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im having trouble painting white space marine armour,
does anyone have any good ideas for this.
im a skilled painter but ive never been happy with my results
with using white paint. any help would be great.
i would base coat black then drybrush on the white, i did that with my apothecary (sorry about spelling).
undercoat white, thinned black ink with a bit of PVA glue, then codex grey, fortress grey and finally skull white.
White base coat and no drybrush... IMO any way
There is a few different ways to get a good result.
1 Use a dark wash on the white base coat, I don’t use black but gray, blue ore a mix of gray and blue. The work your way up to skull white. You can also use a brown wash for a different result, it will not look as clean as the blue or gray.
2 Use reversed layering and work your way down to the shades, using thin color. Something like glazing the model whit darker and darker paint. Don’t wash it on but do it carefully, and let the last layer show.
I've had the most success painting white metal affects using a similiar technique to Zendrati's second suggestion. It also depends on how white you want to make the armor. Most professional painters will tell you the same thing when it comes to perfecting a technique, and that is, "It's mostly trial and error with a little instruction now and then." I've learnt most of my techniques based upon ruining numerous minis and finally figuring out what works. Anyways, onto the problem at hand:
PRISTINE WHITE: If you're going for a pristine white, then it's usually more difficult (as pure white shows every little imperfection). Here's what I mean by pristine white (I did not paint this mini):
This mini was primed white (I believe). The initial coats for the white armor were various shades of greys mixed with light yellows or browns to provide the warm undertones that would compliment the armor's trim. The white armor is produced one of two ways:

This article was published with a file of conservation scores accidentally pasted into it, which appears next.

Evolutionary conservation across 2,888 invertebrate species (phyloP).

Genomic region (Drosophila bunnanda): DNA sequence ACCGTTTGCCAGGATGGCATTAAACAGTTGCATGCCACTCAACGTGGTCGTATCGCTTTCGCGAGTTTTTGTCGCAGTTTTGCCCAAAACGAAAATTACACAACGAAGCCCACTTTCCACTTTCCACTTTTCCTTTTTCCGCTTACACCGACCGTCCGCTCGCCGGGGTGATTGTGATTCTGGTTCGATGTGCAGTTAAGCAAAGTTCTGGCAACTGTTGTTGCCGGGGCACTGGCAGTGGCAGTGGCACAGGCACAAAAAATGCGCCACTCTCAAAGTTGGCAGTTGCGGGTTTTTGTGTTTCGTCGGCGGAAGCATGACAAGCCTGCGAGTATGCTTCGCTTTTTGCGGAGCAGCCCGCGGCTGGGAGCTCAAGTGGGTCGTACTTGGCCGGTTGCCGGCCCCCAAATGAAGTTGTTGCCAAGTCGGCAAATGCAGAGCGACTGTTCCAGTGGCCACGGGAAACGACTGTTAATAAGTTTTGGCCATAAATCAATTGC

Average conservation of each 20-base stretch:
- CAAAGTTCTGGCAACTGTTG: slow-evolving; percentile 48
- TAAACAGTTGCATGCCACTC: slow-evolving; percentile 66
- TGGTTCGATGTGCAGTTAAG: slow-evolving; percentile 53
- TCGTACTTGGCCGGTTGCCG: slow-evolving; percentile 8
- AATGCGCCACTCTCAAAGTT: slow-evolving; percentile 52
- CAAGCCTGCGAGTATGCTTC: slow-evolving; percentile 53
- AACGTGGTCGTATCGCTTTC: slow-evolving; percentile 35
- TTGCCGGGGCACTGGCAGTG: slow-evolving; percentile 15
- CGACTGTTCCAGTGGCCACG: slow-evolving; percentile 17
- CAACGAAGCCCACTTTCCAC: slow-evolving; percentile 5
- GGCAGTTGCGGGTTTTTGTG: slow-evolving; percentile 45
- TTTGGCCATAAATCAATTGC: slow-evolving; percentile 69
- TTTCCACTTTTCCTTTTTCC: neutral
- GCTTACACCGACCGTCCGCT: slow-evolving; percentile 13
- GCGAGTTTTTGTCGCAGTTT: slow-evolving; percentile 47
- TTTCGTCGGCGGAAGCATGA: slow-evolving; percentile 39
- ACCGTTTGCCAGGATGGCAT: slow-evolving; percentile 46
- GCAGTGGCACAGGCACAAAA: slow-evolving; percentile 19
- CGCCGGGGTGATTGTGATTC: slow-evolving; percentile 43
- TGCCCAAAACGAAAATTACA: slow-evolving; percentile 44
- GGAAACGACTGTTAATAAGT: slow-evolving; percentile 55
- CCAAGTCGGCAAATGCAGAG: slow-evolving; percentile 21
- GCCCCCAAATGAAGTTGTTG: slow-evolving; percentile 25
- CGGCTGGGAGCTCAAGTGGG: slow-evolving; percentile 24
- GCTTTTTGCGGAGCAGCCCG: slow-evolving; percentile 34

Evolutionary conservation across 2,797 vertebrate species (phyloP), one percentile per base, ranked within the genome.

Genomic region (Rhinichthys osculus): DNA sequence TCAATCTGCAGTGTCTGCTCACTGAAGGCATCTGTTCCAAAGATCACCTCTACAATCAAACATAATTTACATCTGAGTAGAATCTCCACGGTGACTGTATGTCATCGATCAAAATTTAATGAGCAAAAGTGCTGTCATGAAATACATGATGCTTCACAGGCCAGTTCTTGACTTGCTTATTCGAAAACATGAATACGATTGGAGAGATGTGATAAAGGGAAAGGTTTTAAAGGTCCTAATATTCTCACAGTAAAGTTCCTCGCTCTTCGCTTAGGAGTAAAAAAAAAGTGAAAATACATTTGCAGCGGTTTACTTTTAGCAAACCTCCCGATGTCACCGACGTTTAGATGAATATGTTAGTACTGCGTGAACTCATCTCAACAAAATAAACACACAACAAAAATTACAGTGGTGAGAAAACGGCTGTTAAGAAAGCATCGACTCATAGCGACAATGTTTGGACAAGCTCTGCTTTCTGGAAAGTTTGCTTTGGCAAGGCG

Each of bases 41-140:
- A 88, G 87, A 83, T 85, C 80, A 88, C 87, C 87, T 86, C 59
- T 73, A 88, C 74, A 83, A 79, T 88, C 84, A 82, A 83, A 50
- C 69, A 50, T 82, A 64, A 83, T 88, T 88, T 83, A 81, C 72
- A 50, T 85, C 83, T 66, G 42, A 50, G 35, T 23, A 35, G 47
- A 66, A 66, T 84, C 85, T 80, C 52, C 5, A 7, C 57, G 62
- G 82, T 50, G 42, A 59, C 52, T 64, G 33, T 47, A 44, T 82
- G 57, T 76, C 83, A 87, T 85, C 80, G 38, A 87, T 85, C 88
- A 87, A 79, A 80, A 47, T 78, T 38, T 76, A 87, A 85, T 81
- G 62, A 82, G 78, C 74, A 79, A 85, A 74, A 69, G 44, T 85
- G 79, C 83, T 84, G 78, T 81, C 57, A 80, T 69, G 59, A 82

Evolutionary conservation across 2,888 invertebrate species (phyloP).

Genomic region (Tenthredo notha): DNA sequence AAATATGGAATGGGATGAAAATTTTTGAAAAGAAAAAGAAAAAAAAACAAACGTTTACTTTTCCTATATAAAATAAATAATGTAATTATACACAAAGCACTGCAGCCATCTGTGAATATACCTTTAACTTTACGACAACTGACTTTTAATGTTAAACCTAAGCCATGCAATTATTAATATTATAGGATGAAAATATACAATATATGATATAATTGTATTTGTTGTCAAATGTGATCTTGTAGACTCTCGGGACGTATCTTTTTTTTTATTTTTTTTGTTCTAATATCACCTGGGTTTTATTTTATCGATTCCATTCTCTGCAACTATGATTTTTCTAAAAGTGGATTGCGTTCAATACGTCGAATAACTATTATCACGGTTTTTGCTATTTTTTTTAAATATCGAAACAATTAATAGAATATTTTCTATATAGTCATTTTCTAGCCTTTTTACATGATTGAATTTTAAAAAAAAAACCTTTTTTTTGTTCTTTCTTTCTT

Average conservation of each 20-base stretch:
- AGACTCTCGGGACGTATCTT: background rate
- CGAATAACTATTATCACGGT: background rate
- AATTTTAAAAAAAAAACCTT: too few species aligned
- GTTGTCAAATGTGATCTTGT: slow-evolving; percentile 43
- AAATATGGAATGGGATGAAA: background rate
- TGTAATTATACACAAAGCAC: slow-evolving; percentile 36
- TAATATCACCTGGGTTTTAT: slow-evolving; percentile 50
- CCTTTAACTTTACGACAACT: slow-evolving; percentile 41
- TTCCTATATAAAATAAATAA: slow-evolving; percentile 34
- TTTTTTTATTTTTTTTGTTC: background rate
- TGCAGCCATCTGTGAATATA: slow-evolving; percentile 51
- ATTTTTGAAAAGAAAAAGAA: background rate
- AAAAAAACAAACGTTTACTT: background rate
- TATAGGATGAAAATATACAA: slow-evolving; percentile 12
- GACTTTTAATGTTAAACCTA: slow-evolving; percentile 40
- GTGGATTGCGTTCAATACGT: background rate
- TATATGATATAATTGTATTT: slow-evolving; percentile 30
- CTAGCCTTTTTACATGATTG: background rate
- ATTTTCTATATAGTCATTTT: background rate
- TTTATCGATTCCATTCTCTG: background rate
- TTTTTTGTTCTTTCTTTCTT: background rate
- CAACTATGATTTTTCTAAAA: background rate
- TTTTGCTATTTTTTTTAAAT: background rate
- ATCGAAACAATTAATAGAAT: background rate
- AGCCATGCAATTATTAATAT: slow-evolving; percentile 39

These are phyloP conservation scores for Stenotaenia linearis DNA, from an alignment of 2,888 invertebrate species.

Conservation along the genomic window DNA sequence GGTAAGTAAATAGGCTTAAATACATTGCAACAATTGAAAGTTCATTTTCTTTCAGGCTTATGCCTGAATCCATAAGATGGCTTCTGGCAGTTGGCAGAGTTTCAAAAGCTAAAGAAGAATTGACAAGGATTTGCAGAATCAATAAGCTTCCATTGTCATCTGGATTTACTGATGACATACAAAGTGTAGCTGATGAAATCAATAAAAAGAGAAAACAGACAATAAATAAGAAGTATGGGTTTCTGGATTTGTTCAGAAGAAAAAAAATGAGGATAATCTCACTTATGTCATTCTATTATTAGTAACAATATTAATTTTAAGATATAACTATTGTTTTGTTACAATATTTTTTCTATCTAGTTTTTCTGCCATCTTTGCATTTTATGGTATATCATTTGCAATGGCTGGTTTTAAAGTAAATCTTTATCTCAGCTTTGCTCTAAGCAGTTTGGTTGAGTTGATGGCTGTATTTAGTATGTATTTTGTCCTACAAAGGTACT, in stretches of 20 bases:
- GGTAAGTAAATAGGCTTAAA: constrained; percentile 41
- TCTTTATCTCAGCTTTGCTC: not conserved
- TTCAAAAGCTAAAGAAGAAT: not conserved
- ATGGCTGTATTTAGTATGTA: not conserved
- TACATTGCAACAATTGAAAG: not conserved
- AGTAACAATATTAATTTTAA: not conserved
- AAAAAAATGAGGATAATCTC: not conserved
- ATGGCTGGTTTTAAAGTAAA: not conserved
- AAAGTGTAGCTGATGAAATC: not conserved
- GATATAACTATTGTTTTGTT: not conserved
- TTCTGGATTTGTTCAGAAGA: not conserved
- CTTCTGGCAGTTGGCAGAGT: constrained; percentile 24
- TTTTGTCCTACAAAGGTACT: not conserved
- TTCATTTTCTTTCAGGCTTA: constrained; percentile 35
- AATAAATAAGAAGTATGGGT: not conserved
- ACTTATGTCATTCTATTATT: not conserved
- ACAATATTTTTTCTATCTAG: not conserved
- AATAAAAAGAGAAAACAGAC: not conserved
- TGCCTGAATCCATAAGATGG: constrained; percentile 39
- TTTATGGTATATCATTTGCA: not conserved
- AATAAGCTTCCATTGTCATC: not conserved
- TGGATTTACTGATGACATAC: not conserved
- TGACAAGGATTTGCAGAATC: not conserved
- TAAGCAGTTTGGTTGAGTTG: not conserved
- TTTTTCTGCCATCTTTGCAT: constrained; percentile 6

1- 'Wet-brushing.' This is a term I use (not official by any means). A shading technique that blends the colors while the paint is still wet. Very minimal paint is required for producing the desired affect, and in fact, too much paint will create a 'globbed' appearance. This technique is more forgiving than the second option, because you can simply blend more paint to cover mistakes. This was the primary technique for producing the white armor on the above model.
2- 'Dry shading.' Another term I use. This technique is by far the more challenging at first, but that doesn't mean it produces better effects (on the contrary). Most intermediate painters use this technique for blending colors, because it is how we all started. In essence, shading detail is added in lines (or levels). Each additional line is added once the paint is dry. The end result produces a nice 'leveled' shading look, rather than the smooth gradation produced by the 'wet-brush' technique.
OFF WHITE (OR WEATHERED WHITE): If you want a weathered white or off white, then layering the armor from yellow to white works extremely well and isn't that hard for a skilled painter. Here's an example (I did not paint this mini either):
This miniature was painted using a combination of the wet-brush & dry shading techniques. I believe the painter first used a dry shading method and then switched to a wet-brush so as to blur the lines between the colors. This off-white production is far more forgiving than the pristine, as most will agree, because one can turn a blemish into a battle wound. Also, this style does not require such a strict adherence to the smooth gradation required for pristine white. Of course, just because one style is more forgiving doesn't mean it's easier; it just means that one can go back an correct mistakes with less labor.
RESOURCES: I visit coolminiornot daily in order to look at their galleries for painting advice. All the bigwigs that are shown in White Dwarf are posted there. Here's a link:
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